Are hospital miscommunications injuring patients?

Is there a code of silence among hospital staff, even in the face of negligence? According to a recent article, some hospitals might discourage whistleblowers by firing nurses who attempt to report doctors’ mistreatment of patients.

The article also questions whether poor communication between nursing staff and doctors might be putting patients at risk. In one example, a miscommunication between a cardiologist and nurse resulted in a medication delay, extending a patient’s heart attack. In another example, a nurse informed a doctor of an incorrect final sponge count after a tubal ligation procedure. An x-ray later revealed that the missing sponge was in the patient.

When a patient is admitted to a hospital, he or she receives interaction from a team of professionals. Nursing staff and specialized doctors might each have their own role to play. Without accurate communication between each team member, the possibility of misdiagnosis or medication errors is easy to imagine. In addition, one can hardly expect medical records to be well managed when live communication between hospital personnel is fragmented.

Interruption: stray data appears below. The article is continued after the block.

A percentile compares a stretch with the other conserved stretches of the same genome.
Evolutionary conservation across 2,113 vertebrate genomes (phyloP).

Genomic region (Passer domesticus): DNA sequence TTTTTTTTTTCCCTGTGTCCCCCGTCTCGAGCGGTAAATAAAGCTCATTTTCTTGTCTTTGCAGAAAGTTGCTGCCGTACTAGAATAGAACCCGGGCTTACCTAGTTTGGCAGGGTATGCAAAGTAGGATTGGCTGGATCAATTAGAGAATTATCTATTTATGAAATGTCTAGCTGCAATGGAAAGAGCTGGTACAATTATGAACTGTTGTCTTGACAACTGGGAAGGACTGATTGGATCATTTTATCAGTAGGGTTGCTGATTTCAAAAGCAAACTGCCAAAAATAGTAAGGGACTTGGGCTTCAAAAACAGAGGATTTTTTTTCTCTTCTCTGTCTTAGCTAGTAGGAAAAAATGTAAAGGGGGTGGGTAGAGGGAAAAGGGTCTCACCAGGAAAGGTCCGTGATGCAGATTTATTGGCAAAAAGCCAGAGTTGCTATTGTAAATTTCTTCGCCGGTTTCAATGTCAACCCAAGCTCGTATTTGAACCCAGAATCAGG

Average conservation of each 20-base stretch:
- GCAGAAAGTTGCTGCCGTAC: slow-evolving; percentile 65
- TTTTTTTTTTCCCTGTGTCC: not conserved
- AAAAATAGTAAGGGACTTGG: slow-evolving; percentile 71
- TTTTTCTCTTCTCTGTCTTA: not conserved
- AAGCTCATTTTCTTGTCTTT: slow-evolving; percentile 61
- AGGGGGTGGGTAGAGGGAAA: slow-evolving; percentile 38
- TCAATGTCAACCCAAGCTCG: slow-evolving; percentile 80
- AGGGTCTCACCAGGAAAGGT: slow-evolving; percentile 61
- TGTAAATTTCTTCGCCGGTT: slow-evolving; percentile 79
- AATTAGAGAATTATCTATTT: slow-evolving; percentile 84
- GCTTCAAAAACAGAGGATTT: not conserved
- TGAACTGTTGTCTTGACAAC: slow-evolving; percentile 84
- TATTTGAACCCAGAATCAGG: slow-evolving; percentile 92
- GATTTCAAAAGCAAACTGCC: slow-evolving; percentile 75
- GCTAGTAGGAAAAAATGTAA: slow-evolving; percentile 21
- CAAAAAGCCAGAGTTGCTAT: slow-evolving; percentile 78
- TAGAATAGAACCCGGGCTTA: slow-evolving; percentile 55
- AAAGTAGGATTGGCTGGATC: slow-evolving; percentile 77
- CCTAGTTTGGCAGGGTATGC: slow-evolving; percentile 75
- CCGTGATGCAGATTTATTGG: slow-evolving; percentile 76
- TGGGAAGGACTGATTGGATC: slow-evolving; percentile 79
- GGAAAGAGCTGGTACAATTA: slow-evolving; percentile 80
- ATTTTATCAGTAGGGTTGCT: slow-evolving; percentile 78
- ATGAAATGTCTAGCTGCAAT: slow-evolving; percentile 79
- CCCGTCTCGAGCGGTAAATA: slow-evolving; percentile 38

If that poor approach to communication extends to bedside manner, it may be difficult for a patient to make an informed consent. Yet an attorney knows that a patient has a right to be informed of the risks associated with any treatment, medication or procedure. Health care professionals who fail to perform this duty could be seen as negligent in the eyes of a jury.

As we mention on our website, medical errors remain a leading cause of death and injury in the United States. Yet it may take an experienced medical malpractice attorney to break the code of silence, depose witnesses, subpoena records and get to the bottom of what really went wrong. 

Source: Slate, “One of the hardest parts of being a nurse is dealing with bullying doctors,” Alexandra Robbins, April 29, 2015